Thursday, April 17, 2014

The Case for Relgation in AFL

Recently I've upset the odd friend with my references to the AFL needing a Division II. While it is intended to be deliberately provocative, there is some merit to include the possibility of splitting the AFL on a year-by-year basis so that we get a more even and (here's the buzz word) equitable competition.

How is introducing two division more equitable? The idea would be to play against teams of roughly equal standing. I wouldn't label each division numerically, but would go with Premiership Cup Division and Shield Division. Sell off naming rights for the Shield Division, and name the Shield after a significant figure, and you've already open up new revenue to distribute amongst those clubs. The Premiership Cup Division should be exclusive to Ch7.

How would the particulars work? I'm glad you asked!

The Split
The easy bit. For examples I'm going to use the 2012 season as a guide, mainly due to the Essendon fiasco last year compromising the make up of the bottom 10 teams.

After the season we would split the AFL into two divisions. The top 9 teams would be the Premiership Cup Division, with the bottom 9 comprising the Shield Division.
For example,  based on 2012, we would have:
  • Premiership Cup Division: Hawthorn, Adelaide, Sydney, Collingwood, West Coast, Geelong, Fremantle, North Melbourne.
  • Shield Division: St Kilda, Carlton, Essendon, Richmond, Brisbane, Port Adelaide, Western Bulldogs, Melbourne, Gold Coast, GWS.
The Season Schedule (not a FIXture)
Team would play each team in their division twice (home and away) making for a 16 game schedule. This would enable teams to play against teams of roughly equal footing (though incidentally, several of the top Shield teams from the above list beat GWS by 90-100 points, and North lost their 2012 elimination final to West Coast by 100 points too, so it wouldn't be perfect). There is 4 games a week in each division with one bye.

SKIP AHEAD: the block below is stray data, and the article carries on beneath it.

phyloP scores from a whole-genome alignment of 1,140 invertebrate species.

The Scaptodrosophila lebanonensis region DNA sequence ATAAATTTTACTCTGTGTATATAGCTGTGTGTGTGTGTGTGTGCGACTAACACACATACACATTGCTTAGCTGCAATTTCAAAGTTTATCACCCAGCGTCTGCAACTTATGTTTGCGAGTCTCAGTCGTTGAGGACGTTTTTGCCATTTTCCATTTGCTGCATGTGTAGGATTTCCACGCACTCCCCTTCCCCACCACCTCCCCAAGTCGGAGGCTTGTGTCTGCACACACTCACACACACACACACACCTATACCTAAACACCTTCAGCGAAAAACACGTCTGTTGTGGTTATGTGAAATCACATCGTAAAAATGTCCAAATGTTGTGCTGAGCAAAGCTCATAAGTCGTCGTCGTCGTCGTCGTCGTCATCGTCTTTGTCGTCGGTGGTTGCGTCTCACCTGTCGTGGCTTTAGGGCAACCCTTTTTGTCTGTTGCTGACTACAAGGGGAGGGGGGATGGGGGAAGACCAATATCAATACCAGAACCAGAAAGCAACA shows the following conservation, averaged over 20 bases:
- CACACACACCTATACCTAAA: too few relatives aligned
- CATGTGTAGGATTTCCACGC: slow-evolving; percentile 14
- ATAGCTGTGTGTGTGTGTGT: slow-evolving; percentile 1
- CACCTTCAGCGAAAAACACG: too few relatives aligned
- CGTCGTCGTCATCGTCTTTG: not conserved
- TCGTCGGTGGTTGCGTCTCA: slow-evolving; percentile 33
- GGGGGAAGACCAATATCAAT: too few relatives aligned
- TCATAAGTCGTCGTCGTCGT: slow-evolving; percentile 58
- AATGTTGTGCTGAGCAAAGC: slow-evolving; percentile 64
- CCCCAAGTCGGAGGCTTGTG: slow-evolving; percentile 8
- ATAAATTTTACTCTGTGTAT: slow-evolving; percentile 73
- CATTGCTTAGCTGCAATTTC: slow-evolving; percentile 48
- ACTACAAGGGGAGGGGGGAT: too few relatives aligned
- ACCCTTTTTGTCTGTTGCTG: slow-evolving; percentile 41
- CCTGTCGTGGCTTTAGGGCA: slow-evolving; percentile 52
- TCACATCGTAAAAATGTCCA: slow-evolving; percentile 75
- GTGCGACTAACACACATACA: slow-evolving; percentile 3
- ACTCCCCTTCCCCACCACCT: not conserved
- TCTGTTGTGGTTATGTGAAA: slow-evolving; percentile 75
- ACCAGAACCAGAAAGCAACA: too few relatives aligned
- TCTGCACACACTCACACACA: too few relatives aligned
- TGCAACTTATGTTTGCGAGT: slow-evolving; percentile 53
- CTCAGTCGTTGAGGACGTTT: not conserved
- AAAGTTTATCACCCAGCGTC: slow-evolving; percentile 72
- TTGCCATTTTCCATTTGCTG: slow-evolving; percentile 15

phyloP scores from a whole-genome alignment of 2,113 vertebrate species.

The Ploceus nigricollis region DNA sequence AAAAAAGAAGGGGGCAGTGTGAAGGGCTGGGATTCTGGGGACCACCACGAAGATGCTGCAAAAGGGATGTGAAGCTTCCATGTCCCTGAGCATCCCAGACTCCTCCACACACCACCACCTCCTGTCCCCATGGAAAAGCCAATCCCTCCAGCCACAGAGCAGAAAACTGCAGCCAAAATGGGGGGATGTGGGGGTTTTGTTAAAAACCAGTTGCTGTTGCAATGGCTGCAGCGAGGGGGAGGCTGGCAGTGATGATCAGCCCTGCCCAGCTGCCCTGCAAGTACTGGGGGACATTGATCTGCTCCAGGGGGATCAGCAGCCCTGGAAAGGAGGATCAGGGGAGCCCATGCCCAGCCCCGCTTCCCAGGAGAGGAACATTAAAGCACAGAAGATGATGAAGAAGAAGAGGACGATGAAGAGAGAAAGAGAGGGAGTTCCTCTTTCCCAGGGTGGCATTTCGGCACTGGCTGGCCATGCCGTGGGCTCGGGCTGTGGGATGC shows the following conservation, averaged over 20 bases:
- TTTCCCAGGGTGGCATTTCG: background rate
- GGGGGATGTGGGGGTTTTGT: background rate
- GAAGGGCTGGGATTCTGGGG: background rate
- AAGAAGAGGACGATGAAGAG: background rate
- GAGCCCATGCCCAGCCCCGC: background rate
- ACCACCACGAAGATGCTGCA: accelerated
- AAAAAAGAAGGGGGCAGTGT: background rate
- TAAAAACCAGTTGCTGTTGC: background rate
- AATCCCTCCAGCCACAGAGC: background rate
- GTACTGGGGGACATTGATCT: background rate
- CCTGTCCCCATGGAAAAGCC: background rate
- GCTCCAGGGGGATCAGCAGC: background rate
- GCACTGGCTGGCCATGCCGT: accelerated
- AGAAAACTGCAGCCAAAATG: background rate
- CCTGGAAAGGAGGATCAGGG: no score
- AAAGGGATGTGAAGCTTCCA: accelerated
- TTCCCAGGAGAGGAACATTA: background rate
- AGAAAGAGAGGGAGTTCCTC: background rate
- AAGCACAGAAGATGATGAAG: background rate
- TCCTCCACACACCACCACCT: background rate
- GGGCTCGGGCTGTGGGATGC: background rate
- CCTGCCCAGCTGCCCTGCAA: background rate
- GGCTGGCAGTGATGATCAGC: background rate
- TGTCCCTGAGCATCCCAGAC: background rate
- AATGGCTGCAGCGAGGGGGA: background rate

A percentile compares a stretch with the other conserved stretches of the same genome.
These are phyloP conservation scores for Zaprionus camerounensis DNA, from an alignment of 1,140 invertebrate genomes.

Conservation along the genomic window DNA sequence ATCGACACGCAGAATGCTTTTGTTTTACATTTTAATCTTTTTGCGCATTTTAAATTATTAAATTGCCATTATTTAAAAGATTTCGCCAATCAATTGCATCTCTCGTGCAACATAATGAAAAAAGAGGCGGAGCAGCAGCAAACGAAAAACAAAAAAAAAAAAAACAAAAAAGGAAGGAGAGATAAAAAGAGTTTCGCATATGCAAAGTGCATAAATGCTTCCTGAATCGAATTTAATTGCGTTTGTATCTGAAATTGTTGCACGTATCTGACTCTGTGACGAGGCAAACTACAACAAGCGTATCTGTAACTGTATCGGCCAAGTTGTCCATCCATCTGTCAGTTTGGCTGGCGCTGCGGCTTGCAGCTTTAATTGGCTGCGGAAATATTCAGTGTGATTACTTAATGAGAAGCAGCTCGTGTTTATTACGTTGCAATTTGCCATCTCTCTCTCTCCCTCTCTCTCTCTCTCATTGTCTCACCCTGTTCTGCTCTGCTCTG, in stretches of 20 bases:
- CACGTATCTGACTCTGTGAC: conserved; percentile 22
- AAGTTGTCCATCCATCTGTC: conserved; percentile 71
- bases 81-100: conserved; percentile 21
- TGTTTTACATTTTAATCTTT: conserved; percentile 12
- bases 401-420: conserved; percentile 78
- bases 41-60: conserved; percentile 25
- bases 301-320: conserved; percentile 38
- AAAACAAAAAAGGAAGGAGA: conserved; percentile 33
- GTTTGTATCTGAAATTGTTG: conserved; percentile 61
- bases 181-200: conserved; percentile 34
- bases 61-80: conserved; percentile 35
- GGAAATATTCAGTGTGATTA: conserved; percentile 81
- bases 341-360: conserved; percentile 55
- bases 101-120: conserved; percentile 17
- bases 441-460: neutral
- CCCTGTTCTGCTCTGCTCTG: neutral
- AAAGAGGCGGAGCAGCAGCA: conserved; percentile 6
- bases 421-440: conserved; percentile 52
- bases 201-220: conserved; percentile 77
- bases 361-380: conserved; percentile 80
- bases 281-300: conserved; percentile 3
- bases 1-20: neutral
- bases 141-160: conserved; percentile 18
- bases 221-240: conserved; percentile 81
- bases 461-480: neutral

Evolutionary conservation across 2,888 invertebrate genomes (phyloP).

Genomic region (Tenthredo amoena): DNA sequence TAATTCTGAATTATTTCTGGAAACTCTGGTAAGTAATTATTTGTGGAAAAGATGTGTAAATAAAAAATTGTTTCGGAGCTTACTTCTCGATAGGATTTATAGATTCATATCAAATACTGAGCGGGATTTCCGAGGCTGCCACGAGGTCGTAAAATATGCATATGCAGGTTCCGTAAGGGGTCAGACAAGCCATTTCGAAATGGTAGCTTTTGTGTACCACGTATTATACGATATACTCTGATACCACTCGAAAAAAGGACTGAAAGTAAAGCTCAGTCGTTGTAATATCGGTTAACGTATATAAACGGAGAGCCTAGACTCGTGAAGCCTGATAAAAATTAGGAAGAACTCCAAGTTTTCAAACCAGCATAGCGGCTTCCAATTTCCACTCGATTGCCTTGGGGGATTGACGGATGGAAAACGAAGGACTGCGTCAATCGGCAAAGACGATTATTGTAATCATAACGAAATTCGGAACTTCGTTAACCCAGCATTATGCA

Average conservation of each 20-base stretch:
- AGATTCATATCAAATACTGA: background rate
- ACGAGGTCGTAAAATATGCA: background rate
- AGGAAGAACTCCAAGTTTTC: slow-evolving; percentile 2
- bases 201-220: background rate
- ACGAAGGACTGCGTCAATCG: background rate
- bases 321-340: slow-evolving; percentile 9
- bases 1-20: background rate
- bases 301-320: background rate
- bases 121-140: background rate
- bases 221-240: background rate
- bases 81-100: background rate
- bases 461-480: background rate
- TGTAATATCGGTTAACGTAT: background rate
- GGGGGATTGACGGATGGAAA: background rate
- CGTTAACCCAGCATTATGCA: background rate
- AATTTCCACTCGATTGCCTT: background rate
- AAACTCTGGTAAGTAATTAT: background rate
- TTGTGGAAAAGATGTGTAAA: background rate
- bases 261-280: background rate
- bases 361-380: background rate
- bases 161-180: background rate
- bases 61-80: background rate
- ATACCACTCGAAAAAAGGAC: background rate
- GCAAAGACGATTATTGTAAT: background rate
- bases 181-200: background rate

The AFL could introduce additional games, and revenue, via one of the two following methods:
  • Two heritage or rivalry rounds - Teams would nominate two teams to play against from another division for historical reasons. In the above example, Essendon could nominate Collingwood and perhaps West Coast or North Melbourne. St Kilda might nominate Collingwood and Geelong as a grand final rematch. Since everyone would want to play Collingwood, the AFL would make these decisions. These games could be played for premiership points since every team gets the same number of games against someone in the other division.
  • A secondary 'knockout' competition - the NAB Cup. Teams play preliminary pre-season games for a 'seeding' in the knockout cup. The knockout cup would take place over four rounds throughout the season. Teams that are already out would get a bye that week. This would enable the AFL to schedule some of these rivalry games across divisions and create a longer season. 
Finals series 1 - Winning the Shield Division
After 16 games, the top four teams would play an elimination finals series over two weeks.
  • Week 1 - 1 v 4, 2 v 3.
  • Week 2 - Shield Grand Final: The winner plays off for the Shield.